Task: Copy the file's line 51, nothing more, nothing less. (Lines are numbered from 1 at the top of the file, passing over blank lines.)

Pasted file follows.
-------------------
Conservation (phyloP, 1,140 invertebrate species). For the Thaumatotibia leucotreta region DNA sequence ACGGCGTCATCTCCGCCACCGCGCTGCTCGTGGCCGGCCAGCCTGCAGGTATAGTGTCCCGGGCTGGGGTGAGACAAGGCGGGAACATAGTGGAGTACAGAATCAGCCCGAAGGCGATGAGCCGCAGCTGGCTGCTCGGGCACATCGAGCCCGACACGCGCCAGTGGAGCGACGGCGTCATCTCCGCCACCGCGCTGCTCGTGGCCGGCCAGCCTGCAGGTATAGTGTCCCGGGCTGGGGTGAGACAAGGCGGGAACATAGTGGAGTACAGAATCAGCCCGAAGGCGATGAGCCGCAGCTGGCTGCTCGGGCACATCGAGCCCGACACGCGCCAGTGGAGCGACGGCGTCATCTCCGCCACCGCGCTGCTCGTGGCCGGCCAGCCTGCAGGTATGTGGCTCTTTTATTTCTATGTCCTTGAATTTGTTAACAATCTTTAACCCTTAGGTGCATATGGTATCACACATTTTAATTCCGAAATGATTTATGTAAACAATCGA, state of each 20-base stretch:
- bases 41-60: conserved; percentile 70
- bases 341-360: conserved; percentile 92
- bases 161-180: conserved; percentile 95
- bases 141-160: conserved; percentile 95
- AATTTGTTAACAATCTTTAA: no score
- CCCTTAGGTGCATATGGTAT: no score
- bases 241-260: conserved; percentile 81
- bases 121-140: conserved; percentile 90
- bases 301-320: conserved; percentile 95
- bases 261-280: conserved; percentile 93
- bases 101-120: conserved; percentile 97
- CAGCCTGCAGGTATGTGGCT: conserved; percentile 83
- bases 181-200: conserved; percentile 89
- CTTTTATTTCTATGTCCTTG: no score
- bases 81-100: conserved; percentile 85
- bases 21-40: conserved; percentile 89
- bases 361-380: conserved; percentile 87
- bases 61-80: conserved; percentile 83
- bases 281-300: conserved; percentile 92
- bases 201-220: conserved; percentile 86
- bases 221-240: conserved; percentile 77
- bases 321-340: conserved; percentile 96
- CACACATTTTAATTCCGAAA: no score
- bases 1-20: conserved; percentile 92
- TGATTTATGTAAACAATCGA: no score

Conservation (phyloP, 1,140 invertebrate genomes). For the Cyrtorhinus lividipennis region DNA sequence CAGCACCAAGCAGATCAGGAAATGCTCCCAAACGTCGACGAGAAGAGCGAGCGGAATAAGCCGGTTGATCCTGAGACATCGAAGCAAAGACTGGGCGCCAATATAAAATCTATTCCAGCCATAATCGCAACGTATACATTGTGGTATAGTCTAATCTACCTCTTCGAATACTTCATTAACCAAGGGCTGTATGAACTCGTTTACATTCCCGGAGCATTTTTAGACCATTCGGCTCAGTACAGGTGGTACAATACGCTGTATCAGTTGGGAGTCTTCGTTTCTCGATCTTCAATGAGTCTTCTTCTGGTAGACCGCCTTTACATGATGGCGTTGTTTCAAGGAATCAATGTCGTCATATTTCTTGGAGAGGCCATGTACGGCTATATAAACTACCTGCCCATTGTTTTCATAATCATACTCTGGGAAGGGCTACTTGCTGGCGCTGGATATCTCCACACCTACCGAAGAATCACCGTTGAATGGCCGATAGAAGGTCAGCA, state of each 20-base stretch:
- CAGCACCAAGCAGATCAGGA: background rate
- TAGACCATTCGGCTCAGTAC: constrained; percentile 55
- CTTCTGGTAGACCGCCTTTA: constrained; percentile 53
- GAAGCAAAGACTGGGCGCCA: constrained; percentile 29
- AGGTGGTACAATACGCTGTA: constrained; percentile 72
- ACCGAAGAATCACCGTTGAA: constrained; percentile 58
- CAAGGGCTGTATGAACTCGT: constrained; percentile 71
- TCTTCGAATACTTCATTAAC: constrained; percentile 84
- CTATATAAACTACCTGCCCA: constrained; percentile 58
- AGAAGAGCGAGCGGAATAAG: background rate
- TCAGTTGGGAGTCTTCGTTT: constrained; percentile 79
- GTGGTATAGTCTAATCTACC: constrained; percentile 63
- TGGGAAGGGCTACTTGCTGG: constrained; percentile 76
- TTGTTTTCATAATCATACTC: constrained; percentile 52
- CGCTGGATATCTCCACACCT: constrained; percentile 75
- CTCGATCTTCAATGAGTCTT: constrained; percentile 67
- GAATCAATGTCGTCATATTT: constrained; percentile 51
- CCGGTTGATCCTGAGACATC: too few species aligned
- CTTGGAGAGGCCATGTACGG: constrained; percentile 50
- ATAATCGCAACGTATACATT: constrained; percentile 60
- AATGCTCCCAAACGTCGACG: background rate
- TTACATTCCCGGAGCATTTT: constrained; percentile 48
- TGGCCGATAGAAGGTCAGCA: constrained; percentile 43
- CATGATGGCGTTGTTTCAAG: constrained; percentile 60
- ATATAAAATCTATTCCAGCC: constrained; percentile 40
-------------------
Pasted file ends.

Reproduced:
- CATGATGGCGTTGTTTCAAG: constrained; percentile 60